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Firefighters in California get hero’s welcome as they rush to vaccinate poor and underserved residents

Chanelle Chandler
·Producer
·4-min read

On the morning of Feb. 10 in Chula Vista, Calif., a long line of people wrapped around a building and a sense of anticipation filled the air. At the sound of an approaching truck, some residents began waving excitedly, while others wiped tears from their eyes.

This was no rock concert or celebrity sighting, however. It was the kickoff to a pop-up vaccination site run by local firefighters who have spent the past month going door-to-door in poor Hispanic neighborhoods vaccinating seniors for COVID-19 in an operation dubbed Operation Immunity.

Knocking on doors, traveling to trailer parks and manning vaccination centers, the firefighters have so far inoculated more than 1,000 people — residents who might have otherwise fallen through the cracks.

“Our firefighters realized that we have a large population within our community that didn’t have the ability to jump in a car and drive down, didn’t have the ability to get on the phone and make an appointment. Some folks didn’t even have web access to get online and see where these vaccination centers were,” Chula Vista’s battalion chief Darrell Roberts told Yahoo News. “As firefighters, we are very entwined in the community and we know where these people are at, so we started to do a community reach out.”

Chula Vista resident gets vaccinated by city firefighter
A Chula Vista resident gets vaccinated by a local firefighter.

Since the start of the pandemic, there have been 27,453 cases of COVID-19 reported in the city of almost 300,000 residents and whose population is roughly 60 percent Hispanic. According to a July 2019 U.S. Census report, about 10 percent of Chula Vista’s residents also fall below the poverty line.

“What the pandemic has shown is a lot of disparities within the health care system and people being able to access good health care,” Chula Vista Mayor Mary Casillas Salas explained to Yahoo News. “We knew that we had to do something extraordinary in order to make sure that our community that was heavily impacted by COVID-19 got the best immunization programs that we could possibly offer.”

Roberts says the fire department learned about many hard-to-reach residents through calls and requests on social media, where relatives have shared stories of incapacitated family members or those struggling with a language barrier. A 20-year Chula Vista fire department veteran, Roberts describes the first day of the program as an “incredible moment in history” for the firefighters as people welcomed them with thunderous applause from those who’d come to get vaccinated at a local community center.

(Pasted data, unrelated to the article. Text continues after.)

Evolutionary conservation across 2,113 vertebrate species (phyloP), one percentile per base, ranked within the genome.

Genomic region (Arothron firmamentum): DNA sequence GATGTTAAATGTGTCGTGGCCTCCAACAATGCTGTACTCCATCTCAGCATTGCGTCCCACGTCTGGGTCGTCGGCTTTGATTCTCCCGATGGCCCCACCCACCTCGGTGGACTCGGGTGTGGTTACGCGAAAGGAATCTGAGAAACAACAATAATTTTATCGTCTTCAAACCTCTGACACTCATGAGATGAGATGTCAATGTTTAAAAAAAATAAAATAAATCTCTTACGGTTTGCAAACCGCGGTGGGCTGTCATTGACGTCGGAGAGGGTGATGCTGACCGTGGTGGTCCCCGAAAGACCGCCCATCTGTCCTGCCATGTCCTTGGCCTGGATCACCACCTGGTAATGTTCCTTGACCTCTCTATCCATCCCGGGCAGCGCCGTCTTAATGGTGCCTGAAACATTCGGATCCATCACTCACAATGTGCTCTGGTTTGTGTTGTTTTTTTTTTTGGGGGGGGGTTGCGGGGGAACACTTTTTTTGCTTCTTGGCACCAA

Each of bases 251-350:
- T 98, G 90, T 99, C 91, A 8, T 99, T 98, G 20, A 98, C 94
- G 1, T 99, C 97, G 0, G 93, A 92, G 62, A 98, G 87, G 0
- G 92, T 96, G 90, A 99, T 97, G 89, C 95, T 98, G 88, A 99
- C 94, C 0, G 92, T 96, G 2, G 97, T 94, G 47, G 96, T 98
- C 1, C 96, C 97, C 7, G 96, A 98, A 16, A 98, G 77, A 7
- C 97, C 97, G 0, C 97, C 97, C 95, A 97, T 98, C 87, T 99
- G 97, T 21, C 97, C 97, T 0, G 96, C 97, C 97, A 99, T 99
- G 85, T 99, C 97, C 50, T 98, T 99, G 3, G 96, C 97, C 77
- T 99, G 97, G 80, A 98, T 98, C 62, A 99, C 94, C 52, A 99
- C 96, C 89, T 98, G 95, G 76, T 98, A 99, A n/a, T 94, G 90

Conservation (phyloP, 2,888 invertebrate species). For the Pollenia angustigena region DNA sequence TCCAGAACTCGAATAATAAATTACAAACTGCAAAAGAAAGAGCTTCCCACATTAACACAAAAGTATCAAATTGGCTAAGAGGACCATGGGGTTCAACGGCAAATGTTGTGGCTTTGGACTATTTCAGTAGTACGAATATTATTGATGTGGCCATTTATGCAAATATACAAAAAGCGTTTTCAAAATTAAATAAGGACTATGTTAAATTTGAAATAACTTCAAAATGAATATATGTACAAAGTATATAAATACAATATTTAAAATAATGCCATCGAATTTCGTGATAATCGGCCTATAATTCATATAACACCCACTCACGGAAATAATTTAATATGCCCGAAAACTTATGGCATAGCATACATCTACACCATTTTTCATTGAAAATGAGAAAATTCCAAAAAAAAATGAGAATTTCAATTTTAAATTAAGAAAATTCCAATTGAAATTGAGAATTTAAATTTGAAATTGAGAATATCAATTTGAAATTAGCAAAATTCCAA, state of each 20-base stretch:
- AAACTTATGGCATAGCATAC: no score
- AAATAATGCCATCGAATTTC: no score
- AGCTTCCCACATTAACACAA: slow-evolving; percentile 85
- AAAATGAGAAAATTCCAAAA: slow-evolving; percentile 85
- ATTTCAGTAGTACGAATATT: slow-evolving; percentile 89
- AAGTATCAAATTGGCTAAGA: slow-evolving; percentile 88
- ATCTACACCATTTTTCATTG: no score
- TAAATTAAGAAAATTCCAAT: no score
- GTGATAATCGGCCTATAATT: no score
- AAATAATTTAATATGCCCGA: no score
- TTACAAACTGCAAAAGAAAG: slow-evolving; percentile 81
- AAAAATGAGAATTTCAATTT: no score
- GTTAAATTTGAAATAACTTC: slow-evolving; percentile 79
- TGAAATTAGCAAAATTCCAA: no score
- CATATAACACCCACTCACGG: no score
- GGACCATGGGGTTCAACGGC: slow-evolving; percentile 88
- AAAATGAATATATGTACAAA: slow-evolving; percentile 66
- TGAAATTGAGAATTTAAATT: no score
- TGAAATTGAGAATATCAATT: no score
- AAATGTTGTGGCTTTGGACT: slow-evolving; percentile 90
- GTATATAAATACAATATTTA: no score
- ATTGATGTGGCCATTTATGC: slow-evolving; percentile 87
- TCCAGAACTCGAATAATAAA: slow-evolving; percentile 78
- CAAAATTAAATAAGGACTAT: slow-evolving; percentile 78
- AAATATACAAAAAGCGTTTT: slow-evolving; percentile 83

Chula Vista residents
Chula Vista residents wait in line to get vaccinated by firefighters. (City of Chula Vista)

“For many people, it was almost like a party atmosphere for them, realizing we were going to them,” Roberts said. “To see literally dozens of elderly people outside on their driveway waving to us as we were coming by, we were almost at a sense of urgency like ‘we better get to these people before it gets dark.’”

"I just appreciate they come here and help us out so we don’t have to worry about going somewhere,” Chula Vista resident Sung Ja Oh shared with KPBS radio. “A lot of people can’t drive — the people who live here.”

Roberts said the expressions of gratitude were a therapeutic reprieve from the daily trauma that firefighters are exposed to, especially in the midst of another disastrous wildfire season for California.

“For many of our firefighters, one in particular, a 32-year veteran of the fire service and he says ‘this last week was the most gratifying time as a firefighter that he has ever spent.’ That really says something about the program and how lucky we are to provide that service.”

The city's first goal is to continue to vaccinate those who are most vulnerable. “We have no end goal,” Salas said. “As many of those vaccines become available to our city, we fully intend to deploy our firefighters and our ambulances to provide that service to our community.”

The next priority for Operation Immunity is vaccinating Chula Vista’s homeless population, which numbers roughly 2,000 people. Roberts says he’s hopeful that Johnson & Johnson’s single-dose vaccine, which received an emergency-use authorization this weekend from the Food and Drug Administration, would be an easier route to take in inoculating a more transient community.

“Our firefighters are considered heroes in our community,” Salas added. “We know from many testimonies that they are incredibly grateful for what the city of Chula Vista and our firefighters are doing for them.”

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